TWU honorary degrees
Nelda C. Stark
Honorary Doctor of Laws degree, 1957
Nelda C. Stark, a native of Orange, Texas, was the first recipient of Texas Woman’s University honorary Doctor of Laws degree in 1957. A graduate of the College of Industrial Arts (now TWU), Stark earned a bachelor’s degree in biology in 1930. In 1955, she was appointed to the TWU Board of Regents serving until 1975, including six years as vice chair.
Over the years, contributions from Stark have assisted with building enhancements, research and equipment, athletic scholarships, and endowed funds. In 1966, TWU regents named the 21-story residence hall for Stark in recognition of her service and generosity to the university. In 2004 the Stark Foundation made a $3 million dollar gift toward TWU’s state-of-the-art Houston Center which opened in 2006. TWU’s College of Nursing was named the Nelda C. Stark College of Nursing in of honor of Stark’s generosity and dedication to the university.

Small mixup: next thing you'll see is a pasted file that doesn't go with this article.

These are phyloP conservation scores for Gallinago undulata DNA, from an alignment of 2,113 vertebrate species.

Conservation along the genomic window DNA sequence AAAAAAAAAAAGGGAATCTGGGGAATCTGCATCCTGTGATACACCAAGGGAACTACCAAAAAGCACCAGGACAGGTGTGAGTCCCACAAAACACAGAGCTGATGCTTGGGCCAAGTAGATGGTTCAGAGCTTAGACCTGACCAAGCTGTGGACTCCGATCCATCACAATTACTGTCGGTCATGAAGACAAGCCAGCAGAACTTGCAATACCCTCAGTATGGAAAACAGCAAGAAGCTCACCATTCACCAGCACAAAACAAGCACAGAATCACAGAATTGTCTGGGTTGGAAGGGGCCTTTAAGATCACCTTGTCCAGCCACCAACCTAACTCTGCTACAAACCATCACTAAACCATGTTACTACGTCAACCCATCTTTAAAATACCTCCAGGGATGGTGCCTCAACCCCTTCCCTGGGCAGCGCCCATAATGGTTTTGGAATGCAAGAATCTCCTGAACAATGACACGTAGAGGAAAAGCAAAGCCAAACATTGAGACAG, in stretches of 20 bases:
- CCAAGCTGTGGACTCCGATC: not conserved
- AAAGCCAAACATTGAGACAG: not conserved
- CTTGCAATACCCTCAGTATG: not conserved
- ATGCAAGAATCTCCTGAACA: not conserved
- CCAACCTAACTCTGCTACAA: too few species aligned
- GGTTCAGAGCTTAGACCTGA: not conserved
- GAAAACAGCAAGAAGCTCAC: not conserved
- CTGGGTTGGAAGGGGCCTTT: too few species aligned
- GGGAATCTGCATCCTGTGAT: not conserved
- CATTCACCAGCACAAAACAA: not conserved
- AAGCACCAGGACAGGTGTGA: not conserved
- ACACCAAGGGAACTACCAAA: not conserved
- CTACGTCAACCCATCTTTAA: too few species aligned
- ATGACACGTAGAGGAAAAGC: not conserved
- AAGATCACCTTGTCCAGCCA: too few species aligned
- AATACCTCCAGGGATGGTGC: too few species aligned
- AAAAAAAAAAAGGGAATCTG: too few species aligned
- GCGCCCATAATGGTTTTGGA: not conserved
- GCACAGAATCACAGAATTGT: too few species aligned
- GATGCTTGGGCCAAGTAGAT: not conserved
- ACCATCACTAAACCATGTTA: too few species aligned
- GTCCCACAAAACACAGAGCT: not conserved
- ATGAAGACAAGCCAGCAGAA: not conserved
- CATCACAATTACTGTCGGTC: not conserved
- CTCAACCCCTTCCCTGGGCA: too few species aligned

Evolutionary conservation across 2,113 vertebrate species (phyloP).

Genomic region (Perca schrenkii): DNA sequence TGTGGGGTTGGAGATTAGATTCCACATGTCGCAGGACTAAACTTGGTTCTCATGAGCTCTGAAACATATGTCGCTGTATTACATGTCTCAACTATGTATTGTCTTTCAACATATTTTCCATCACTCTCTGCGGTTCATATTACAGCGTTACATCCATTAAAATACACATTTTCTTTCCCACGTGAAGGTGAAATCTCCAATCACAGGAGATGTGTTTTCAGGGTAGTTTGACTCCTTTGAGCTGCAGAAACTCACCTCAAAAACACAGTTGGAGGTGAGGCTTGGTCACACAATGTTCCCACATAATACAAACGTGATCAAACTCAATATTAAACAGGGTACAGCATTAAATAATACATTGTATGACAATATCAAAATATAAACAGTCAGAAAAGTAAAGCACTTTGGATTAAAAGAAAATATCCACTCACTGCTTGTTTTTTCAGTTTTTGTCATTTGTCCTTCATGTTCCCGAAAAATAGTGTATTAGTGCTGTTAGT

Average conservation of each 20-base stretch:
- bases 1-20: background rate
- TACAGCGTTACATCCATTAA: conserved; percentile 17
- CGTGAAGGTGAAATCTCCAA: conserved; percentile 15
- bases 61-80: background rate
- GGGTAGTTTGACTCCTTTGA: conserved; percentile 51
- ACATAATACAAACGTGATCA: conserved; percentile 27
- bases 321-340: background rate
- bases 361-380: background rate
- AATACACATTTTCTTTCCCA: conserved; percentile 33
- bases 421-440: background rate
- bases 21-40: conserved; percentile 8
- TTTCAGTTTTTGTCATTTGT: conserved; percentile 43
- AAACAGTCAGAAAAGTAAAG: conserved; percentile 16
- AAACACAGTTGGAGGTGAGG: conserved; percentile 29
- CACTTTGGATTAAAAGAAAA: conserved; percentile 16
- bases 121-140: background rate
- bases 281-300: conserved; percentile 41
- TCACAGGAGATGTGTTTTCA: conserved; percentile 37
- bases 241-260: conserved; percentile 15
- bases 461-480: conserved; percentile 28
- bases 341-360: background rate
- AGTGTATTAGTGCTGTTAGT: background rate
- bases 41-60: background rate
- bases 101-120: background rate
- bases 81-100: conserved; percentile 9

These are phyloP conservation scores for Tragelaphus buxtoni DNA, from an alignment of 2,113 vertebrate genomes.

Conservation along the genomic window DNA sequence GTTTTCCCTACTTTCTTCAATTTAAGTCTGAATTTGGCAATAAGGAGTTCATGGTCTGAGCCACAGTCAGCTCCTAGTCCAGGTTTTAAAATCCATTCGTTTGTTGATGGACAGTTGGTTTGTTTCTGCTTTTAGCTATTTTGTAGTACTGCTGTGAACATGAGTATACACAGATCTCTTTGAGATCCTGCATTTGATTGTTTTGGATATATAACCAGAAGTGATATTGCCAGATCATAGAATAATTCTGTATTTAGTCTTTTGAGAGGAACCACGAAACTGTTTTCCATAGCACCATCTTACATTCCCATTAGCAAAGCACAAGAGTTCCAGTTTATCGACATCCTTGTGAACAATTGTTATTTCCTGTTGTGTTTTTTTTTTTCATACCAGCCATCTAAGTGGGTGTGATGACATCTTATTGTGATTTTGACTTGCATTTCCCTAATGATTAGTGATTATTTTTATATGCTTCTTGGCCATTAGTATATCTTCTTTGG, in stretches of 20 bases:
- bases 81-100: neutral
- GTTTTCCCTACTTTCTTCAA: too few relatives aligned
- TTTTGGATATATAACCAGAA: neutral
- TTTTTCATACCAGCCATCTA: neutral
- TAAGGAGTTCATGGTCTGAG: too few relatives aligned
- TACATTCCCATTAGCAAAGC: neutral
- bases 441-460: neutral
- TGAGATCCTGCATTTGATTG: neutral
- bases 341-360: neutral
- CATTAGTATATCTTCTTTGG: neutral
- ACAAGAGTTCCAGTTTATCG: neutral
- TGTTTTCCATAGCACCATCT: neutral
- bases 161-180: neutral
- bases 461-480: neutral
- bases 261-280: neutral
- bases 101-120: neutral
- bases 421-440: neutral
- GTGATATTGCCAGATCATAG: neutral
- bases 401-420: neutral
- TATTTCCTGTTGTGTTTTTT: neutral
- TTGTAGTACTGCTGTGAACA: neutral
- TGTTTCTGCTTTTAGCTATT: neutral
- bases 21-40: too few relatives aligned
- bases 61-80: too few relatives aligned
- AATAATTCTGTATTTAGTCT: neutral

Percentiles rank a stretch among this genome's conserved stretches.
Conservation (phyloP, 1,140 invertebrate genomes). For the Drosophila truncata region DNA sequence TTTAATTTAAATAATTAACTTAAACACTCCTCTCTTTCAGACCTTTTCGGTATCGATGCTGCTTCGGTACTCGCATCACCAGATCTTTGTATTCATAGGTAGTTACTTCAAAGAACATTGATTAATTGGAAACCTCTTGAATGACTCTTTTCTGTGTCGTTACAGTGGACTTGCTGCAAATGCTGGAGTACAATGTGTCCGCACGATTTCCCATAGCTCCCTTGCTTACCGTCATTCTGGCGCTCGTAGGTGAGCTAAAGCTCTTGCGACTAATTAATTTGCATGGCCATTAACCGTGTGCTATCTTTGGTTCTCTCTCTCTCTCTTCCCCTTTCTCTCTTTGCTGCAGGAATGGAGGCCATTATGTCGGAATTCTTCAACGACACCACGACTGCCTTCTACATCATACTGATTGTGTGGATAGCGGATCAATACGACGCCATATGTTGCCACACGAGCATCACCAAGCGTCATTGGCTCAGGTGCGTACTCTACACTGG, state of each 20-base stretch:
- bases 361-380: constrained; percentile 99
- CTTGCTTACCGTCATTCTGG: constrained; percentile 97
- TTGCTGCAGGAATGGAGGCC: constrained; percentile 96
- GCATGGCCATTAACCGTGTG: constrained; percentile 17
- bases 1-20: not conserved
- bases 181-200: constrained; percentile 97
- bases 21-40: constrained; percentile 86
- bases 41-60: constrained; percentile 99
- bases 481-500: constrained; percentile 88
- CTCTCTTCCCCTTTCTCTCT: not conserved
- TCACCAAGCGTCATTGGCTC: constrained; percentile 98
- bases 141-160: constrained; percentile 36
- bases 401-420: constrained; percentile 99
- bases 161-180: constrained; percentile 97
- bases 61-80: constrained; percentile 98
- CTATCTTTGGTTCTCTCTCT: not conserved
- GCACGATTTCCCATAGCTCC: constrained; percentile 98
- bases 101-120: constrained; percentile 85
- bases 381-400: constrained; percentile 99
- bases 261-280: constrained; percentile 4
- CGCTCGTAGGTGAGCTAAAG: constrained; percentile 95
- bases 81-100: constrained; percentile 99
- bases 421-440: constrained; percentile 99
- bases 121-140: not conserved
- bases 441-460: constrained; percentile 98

Mary Gibbs Jones
Honorary Doctor of Laws degree, 1958
Committed to education, Mary Gibbs Jones, a Texas native, dedicated her life to humanitarian and philanthropic endeavors received an honorary Doctor of Laws degree in 1958. During World War II, Jones worked tirelessly to sell United States War Bonds and knitting for the Red Cross. Jones was also instrumental in the construction of the Gibbs Memorial Library in Mexia which was built on her family’s old homestead. Over the years she continued to support the library with regular donations to the library’s various book collections.